A similar pattern was found for post-perinatal mortality; the increased risk being statistically significant (P <0.05) for all three models in younger but not older mothers. The attenuation pattern was similar for perinatal deaths but the increased risk was not statistically significant. There were no instances for which the point estimate in one time interval was outside the 95% confidence for the other time interval, thereby suggesting that the effect sizes were similar or hazard was proportional in both perinatal and post-perinatal categories.
On sensitivity analyses (data not presented), the mortality risk for younger and older mothers remained similar after additional adjustments for birth order (all three death categories) and breastfeeding (post-perinatal deaths).
In this prospective cohort study, offspring of young (<20 years) mothers had an increased risk of mortality from the perinatal period up to age five years, primarily after the early neonatal period. An apparently similar disadvantage in older (>35 years) mothers was principally a reflection of their adverse socio-economic profile.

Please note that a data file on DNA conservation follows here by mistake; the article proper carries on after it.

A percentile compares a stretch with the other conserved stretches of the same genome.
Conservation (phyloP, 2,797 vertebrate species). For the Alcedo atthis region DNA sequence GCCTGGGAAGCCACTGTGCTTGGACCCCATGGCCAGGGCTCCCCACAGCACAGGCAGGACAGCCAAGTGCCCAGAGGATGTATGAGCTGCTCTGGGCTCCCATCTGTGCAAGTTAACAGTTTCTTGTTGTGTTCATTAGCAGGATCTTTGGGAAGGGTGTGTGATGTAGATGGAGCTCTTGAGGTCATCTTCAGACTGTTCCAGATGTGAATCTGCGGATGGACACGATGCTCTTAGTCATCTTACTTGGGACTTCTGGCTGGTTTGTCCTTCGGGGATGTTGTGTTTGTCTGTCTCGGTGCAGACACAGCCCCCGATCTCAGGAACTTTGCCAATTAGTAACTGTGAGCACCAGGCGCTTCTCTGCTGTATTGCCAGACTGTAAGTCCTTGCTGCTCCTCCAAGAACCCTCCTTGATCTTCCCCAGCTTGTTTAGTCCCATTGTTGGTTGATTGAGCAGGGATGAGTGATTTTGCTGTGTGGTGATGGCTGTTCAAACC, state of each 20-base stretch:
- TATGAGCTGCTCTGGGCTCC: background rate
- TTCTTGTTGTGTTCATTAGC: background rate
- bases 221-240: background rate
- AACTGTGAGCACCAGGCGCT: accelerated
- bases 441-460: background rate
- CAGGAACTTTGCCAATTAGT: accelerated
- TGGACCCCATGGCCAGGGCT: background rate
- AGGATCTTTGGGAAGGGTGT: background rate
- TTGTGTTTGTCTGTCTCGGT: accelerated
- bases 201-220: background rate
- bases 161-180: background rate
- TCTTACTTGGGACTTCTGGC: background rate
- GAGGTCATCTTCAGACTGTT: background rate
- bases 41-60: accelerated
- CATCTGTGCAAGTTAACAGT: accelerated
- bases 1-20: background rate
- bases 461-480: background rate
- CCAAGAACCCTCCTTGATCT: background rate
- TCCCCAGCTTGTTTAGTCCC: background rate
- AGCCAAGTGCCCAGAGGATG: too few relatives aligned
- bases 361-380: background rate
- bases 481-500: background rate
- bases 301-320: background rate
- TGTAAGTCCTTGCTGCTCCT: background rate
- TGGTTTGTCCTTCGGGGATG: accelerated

Persistence of a higher overall mortality risk in children of young mothers, despite adjustments for confounders and mediators, suggests a causal relationship. Similar effects were evident for post-perinatal deaths but not for perinatal mortality. This could either reflect a true biological difference or insufficient statistical power for the perinatal mortality component, which showed broadly similar associations (29-95 deaths in various models). The confounder adjusted association for post-perinatal mortality was further attenuated after the introduction of mediators and, except breastfeeding, the other three biological and behavioural factors (place of delivery, gestation and birth weight) were significantly related to young maternal age. The increased risk appears to be partly operating through lower birth weight and gestation , and less utilization of health care services (home delivery). These factors, however, are of limited relevance for the stillbirth component of perinatal mortality as the event is likely to determine the birth weight, gestation and access to health care rather than the converse. In contrast, the increased overall mortality risk in older mothers was not evident after socio-economic adjustments. Older maternal age may thus not biologically predispose the offspring to higher mortality, and older mothers are also likely to be more experienced in child care practices. In a recent meta-analysis of five birth cohorts from LMICs (of which NDBC was one) children of older mothers had a higher risk of preterm birth, but had better nutritional status and schooling after similar confounder adjustment . Older mothers available for the fully adjusted model 3 had higher education and wealth score, which along with a lower sample size could explain the observed statistically significant associations.